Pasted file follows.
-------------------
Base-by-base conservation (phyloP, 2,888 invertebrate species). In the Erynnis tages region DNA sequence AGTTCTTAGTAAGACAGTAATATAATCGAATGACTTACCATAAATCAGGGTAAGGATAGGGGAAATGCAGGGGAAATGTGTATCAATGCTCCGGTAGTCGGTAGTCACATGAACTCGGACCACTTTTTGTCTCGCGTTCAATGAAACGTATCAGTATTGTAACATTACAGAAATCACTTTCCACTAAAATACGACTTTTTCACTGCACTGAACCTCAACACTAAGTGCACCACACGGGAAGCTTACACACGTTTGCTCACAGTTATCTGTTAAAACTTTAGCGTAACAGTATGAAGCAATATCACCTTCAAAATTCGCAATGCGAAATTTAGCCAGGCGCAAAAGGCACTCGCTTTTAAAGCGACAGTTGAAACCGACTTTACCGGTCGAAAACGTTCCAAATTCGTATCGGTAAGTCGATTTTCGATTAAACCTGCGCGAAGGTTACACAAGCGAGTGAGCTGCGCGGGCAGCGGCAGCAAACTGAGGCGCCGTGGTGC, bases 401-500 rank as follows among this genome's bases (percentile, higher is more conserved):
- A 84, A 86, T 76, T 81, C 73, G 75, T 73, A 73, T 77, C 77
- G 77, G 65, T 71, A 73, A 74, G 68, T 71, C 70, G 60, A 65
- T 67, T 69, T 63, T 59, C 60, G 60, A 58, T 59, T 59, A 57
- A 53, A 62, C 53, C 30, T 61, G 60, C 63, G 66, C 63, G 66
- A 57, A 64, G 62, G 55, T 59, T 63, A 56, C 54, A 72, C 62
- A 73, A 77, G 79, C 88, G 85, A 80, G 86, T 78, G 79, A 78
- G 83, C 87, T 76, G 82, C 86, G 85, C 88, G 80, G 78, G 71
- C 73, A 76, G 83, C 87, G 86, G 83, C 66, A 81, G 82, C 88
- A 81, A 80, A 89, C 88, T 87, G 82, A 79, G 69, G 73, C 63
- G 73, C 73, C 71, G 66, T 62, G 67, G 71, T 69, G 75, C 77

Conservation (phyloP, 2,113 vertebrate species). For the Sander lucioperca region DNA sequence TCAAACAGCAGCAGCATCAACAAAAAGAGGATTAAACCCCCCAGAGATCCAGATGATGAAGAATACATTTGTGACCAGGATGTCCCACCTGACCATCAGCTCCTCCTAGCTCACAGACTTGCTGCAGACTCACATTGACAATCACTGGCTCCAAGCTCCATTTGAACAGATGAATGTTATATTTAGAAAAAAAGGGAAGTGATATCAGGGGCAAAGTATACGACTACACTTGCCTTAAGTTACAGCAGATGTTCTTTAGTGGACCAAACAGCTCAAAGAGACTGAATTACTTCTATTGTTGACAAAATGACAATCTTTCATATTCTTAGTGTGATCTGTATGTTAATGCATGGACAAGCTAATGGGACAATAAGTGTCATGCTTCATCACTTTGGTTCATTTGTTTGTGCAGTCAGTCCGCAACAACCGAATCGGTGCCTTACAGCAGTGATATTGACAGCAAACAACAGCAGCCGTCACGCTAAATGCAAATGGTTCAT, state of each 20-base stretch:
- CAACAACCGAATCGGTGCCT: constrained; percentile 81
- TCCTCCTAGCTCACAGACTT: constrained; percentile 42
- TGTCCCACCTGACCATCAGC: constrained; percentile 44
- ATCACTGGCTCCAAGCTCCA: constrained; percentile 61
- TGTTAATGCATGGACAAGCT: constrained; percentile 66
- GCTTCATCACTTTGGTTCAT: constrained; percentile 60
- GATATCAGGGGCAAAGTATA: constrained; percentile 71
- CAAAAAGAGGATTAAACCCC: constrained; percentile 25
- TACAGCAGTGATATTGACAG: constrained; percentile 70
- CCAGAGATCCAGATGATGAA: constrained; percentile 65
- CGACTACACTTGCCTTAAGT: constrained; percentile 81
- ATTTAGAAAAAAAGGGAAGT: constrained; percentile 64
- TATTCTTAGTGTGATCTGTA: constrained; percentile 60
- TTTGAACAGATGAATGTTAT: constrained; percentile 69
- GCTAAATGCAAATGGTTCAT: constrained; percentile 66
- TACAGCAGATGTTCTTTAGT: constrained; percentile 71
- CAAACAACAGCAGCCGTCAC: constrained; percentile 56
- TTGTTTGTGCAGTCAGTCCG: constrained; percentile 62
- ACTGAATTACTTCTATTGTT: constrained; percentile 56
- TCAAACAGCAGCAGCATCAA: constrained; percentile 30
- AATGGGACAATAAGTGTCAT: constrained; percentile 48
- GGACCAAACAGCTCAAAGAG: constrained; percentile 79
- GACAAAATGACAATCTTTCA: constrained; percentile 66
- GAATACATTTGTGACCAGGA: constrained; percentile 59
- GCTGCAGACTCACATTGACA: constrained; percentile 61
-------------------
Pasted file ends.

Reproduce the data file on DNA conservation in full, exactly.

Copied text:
Base-by-base conservation (phyloP, 2,888 invertebrate species). In the Erynnis tages region DNA sequence AGTTCTTAGTAAGACAGTAATATAATCGAATGACTTACCATAAATCAGGGTAAGGATAGGGGAAATGCAGGGGAAATGTGTATCAATGCTCCGGTAGTCGGTAGTCACATGAACTCGGACCACTTTTTGTCTCGCGTTCAATGAAACGTATCAGTATTGTAACATTACAGAAATCACTTTCCACTAAAATACGACTTTTTCACTGCACTGAACCTCAACACTAAGTGCACCACACGGGAAGCTTACACACGTTTGCTCACAGTTATCTGTTAAAACTTTAGCGTAACAGTATGAAGCAATATCACCTTCAAAATTCGCAATGCGAAATTTAGCCAGGCGCAAAAGGCACTCGCTTTTAAAGCGACAGTTGAAACCGACTTTACCGGTCGAAAACGTTCCAAATTCGTATCGGTAAGTCGATTTTCGATTAAACCTGCGCGAAGGTTACACAAGCGAGTGAGCTGCGCGGGCAGCGGCAGCAAACTGAGGCGCCGTGGTGC, bases 401-500 rank as follows among this genome's bases (percentile, higher is more conserved):
- A 84, A 86, T 76, T 81, C 73, G 75, T 73, A 73, T 77, C 77
- G 77, G 65, T 71, A 73, A 74, G 68, T 71, C 70, G 60, A 65
- T 67, T 69, T 63, T 59, C 60, G 60, A 58, T 59, T 59, A 57
- A 53, A 62, C 53, C 30, T 61, G 60, C 63, G 66, C 63, G 66
- A 57, A 64, G 62, G 55, T 59, T 63, A 56, C 54, A 72, C 62
- A 73, A 77, G 79, C 88, G 85, A 80, G 86, T 78, G 79, A 78
- G 83, C 87, T 76, G 82, C 86, G 85, C 88, G 80, G 78, G 71
- C 73, A 76, G 83, C 87, G 86, G 83, C 66, A 81, G 82, C 88
- A 81, A 80, A 89, C 88, T 87, G 82, A 79, G 69, G 73, C 63
- G 73, C 73, C 71, G 66, T 62, G 67, G 71, T 69, G 75, C 77

Conservation (phyloP, 2,113 vertebrate species). For the Sander lucioperca region DNA sequence TCAAACAGCAGCAGCATCAACAAAAAGAGGATTAAACCCCCCAGAGATCCAGATGATGAAGAATACATTTGTGACCAGGATGTCCCACCTGACCATCAGCTCCTCCTAGCTCACAGACTTGCTGCAGACTCACATTGACAATCACTGGCTCCAAGCTCCATTTGAACAGATGAATGTTATATTTAGAAAAAAAGGGAAGTGATATCAGGGGCAAAGTATACGACTACACTTGCCTTAAGTTACAGCAGATGTTCTTTAGTGGACCAAACAGCTCAAAGAGACTGAATTACTTCTATTGTTGACAAAATGACAATCTTTCATATTCTTAGTGTGATCTGTATGTTAATGCATGGACAAGCTAATGGGACAATAAGTGTCATGCTTCATCACTTTGGTTCATTTGTTTGTGCAGTCAGTCCGCAACAACCGAATCGGTGCCTTACAGCAGTGATATTGACAGCAAACAACAGCAGCCGTCACGCTAAATGCAAATGGTTCAT, state of each 20-base stretch:
- CAACAACCGAATCGGTGCCT: constrained; percentile 81
- TCCTCCTAGCTCACAGACTT: constrained; percentile 42
- TGTCCCACCTGACCATCAGC: constrained; percentile 44
- ATCACTGGCTCCAAGCTCCA: constrained; percentile 61
- TGTTAATGCATGGACAAGCT: constrained; percentile 66
- GCTTCATCACTTTGGTTCAT: constrained; percentile 60
- GATATCAGGGGCAAAGTATA: constrained; percentile 71
- CAAAAAGAGGATTAAACCCC: constrained; percentile 25
- TACAGCAGTGATATTGACAG: constrained; percentile 70
- CCAGAGATCCAGATGATGAA: constrained; percentile 65
- CGACTACACTTGCCTTAAGT: constrained; percentile 81
- ATTTAGAAAAAAAGGGAAGT: constrained; percentile 64
- TATTCTTAGTGTGATCTGTA: constrained; percentile 60
- TTTGAACAGATGAATGTTAT: constrained; percentile 69
- GCTAAATGCAAATGGTTCAT: constrained; percentile 66
- TACAGCAGATGTTCTTTAGT: constrained; percentile 71
- CAAACAACAGCAGCCGTCAC: constrained; percentile 56
- TTGTTTGTGCAGTCAGTCCG: constrained; percentile 62
- ACTGAATTACTTCTATTGTT: constrained; percentile 56
- TCAAACAGCAGCAGCATCAA: constrained; percentile 30
- AATGGGACAATAAGTGTCAT: constrained; percentile 48
- GGACCAAACAGCTCAAAGAG: constrained; percentile 79
- GACAAAATGACAATCTTTCA: constrained; percentile 66
- GAATACATTTGTGACCAGGA: constrained; percentile 59
- GCTGCAGACTCACATTGACA: constrained; percentile 61